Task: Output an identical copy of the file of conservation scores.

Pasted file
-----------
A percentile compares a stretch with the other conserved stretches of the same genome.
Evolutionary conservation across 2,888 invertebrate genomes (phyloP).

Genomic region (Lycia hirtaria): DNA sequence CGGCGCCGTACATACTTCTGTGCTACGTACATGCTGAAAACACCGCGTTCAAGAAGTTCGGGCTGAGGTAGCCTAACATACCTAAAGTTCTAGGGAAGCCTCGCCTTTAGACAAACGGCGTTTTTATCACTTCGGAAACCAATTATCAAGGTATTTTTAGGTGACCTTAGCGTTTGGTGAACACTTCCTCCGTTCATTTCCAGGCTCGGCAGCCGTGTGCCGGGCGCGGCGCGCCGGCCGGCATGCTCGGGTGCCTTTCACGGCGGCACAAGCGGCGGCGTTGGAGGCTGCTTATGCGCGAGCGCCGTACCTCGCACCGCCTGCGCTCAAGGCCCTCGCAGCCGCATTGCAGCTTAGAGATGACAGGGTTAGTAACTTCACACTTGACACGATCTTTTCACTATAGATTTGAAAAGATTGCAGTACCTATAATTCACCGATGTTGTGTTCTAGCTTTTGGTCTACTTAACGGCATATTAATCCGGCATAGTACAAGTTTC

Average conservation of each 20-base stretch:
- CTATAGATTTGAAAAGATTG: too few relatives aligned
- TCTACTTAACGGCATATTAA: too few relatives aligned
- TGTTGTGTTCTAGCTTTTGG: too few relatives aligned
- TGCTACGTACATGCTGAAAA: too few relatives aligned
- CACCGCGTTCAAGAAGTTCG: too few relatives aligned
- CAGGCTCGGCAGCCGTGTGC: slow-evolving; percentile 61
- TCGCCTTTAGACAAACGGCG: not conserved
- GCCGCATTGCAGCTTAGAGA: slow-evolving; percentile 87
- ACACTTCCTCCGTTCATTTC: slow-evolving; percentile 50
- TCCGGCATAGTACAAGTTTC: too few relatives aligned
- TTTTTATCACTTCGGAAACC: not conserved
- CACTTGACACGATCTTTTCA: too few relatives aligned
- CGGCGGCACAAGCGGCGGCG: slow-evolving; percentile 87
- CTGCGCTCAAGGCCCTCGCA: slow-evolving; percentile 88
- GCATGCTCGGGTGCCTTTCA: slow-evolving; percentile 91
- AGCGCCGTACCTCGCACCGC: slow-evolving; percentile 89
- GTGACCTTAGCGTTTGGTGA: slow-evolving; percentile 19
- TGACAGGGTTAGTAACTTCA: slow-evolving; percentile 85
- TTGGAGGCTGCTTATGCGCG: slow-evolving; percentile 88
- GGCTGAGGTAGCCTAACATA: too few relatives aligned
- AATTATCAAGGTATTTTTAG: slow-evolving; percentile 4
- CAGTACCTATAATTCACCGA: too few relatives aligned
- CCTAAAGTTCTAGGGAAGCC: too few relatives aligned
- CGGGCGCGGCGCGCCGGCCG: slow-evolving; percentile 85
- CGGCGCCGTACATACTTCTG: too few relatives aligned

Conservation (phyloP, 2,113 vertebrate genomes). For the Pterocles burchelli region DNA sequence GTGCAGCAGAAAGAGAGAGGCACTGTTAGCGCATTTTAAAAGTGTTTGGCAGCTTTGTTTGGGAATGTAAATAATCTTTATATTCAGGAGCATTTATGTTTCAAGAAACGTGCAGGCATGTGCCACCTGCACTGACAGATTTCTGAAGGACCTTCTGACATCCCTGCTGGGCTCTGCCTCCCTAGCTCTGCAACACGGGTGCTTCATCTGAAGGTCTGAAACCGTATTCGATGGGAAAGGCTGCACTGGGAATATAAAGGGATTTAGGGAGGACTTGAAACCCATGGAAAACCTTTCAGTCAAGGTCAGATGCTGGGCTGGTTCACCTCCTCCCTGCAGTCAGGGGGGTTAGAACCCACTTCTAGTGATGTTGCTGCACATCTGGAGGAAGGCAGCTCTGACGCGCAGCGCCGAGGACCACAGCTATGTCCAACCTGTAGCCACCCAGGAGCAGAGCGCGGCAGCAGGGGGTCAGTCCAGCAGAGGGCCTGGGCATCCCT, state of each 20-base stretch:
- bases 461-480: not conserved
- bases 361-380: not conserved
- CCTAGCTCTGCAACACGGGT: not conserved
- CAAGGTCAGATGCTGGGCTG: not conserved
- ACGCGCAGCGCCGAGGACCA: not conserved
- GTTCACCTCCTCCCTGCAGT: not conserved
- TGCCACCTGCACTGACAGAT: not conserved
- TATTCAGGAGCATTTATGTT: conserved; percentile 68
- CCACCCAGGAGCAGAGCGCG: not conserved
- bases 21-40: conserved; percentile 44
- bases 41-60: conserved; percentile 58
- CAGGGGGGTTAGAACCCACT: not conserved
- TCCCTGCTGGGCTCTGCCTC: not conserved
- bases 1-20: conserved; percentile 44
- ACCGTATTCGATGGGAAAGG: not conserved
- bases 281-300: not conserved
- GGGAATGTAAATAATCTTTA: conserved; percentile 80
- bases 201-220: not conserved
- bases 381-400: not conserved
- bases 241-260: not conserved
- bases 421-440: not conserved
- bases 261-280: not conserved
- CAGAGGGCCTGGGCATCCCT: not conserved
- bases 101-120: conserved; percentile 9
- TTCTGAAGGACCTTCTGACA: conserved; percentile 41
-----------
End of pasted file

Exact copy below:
A percentile compares a stretch with the other conserved stretches of the same genome.
Evolutionary conservation across 2,888 invertebrate genomes (phyloP).

Genomic region (Lycia hirtaria): DNA sequence CGGCGCCGTACATACTTCTGTGCTACGTACATGCTGAAAACACCGCGTTCAAGAAGTTCGGGCTGAGGTAGCCTAACATACCTAAAGTTCTAGGGAAGCCTCGCCTTTAGACAAACGGCGTTTTTATCACTTCGGAAACCAATTATCAAGGTATTTTTAGGTGACCTTAGCGTTTGGTGAACACTTCCTCCGTTCATTTCCAGGCTCGGCAGCCGTGTGCCGGGCGCGGCGCGCCGGCCGGCATGCTCGGGTGCCTTTCACGGCGGCACAAGCGGCGGCGTTGGAGGCTGCTTATGCGCGAGCGCCGTACCTCGCACCGCCTGCGCTCAAGGCCCTCGCAGCCGCATTGCAGCTTAGAGATGACAGGGTTAGTAACTTCACACTTGACACGATCTTTTCACTATAGATTTGAAAAGATTGCAGTACCTATAATTCACCGATGTTGTGTTCTAGCTTTTGGTCTACTTAACGGCATATTAATCCGGCATAGTACAAGTTTC

Average conservation of each 20-base stretch:
- CTATAGATTTGAAAAGATTG: too few relatives aligned
- TCTACTTAACGGCATATTAA: too few relatives aligned
- TGTTGTGTTCTAGCTTTTGG: too few relatives aligned
- TGCTACGTACATGCTGAAAA: too few relatives aligned
- CACCGCGTTCAAGAAGTTCG: too few relatives aligned
- CAGGCTCGGCAGCCGTGTGC: slow-evolving; percentile 61
- TCGCCTTTAGACAAACGGCG: not conserved
- GCCGCATTGCAGCTTAGAGA: slow-evolving; percentile 87
- ACACTTCCTCCGTTCATTTC: slow-evolving; percentile 50
- TCCGGCATAGTACAAGTTTC: too few relatives aligned
- TTTTTATCACTTCGGAAACC: not conserved
- CACTTGACACGATCTTTTCA: too few relatives aligned
- CGGCGGCACAAGCGGCGGCG: slow-evolving; percentile 87
- CTGCGCTCAAGGCCCTCGCA: slow-evolving; percentile 88
- GCATGCTCGGGTGCCTTTCA: slow-evolving; percentile 91
- AGCGCCGTACCTCGCACCGC: slow-evolving; percentile 89
- GTGACCTTAGCGTTTGGTGA: slow-evolving; percentile 19
- TGACAGGGTTAGTAACTTCA: slow-evolving; percentile 85
- TTGGAGGCTGCTTATGCGCG: slow-evolving; percentile 88
- GGCTGAGGTAGCCTAACATA: too few relatives aligned
- AATTATCAAGGTATTTTTAG: slow-evolving; percentile 4
- CAGTACCTATAATTCACCGA: too few relatives aligned
- CCTAAAGTTCTAGGGAAGCC: too few relatives aligned
- CGGGCGCGGCGCGCCGGCCG: slow-evolving; percentile 85
- CGGCGCCGTACATACTTCTG: too few relatives aligned

Conservation (phyloP, 2,113 vertebrate genomes). For the Pterocles burchelli region DNA sequence GTGCAGCAGAAAGAGAGAGGCACTGTTAGCGCATTTTAAAAGTGTTTGGCAGCTTTGTTTGGGAATGTAAATAATCTTTATATTCAGGAGCATTTATGTTTCAAGAAACGTGCAGGCATGTGCCACCTGCACTGACAGATTTCTGAAGGACCTTCTGACATCCCTGCTGGGCTCTGCCTCCCTAGCTCTGCAACACGGGTGCTTCATCTGAAGGTCTGAAACCGTATTCGATGGGAAAGGCTGCACTGGGAATATAAAGGGATTTAGGGAGGACTTGAAACCCATGGAAAACCTTTCAGTCAAGGTCAGATGCTGGGCTGGTTCACCTCCTCCCTGCAGTCAGGGGGGTTAGAACCCACTTCTAGTGATGTTGCTGCACATCTGGAGGAAGGCAGCTCTGACGCGCAGCGCCGAGGACCACAGCTATGTCCAACCTGTAGCCACCCAGGAGCAGAGCGCGGCAGCAGGGGGTCAGTCCAGCAGAGGGCCTGGGCATCCCT, state of each 20-base stretch:
- bases 461-480: not conserved
- bases 361-380: not conserved
- CCTAGCTCTGCAACACGGGT: not conserved
- CAAGGTCAGATGCTGGGCTG: not conserved
- ACGCGCAGCGCCGAGGACCA: not conserved
- GTTCACCTCCTCCCTGCAGT: not conserved
- TGCCACCTGCACTGACAGAT: not conserved
- TATTCAGGAGCATTTATGTT: conserved; percentile 68
- CCACCCAGGAGCAGAGCGCG: not conserved
- bases 21-40: conserved; percentile 44
- bases 41-60: conserved; percentile 58
- CAGGGGGGTTAGAACCCACT: not conserved
- TCCCTGCTGGGCTCTGCCTC: not conserved
- bases 1-20: conserved; percentile 44
- ACCGTATTCGATGGGAAAGG: not conserved
- bases 281-300: not conserved
- GGGAATGTAAATAATCTTTA: conserved; percentile 80
- bases 201-220: not conserved
- bases 381-400: not conserved
- bases 241-260: not conserved
- bases 421-440: not conserved
- bases 261-280: not conserved
- CAGAGGGCCTGGGCATCCCT: not conserved
- bases 101-120: conserved; percentile 9
- TTCTGAAGGACCTTCTGACA: conserved; percentile 41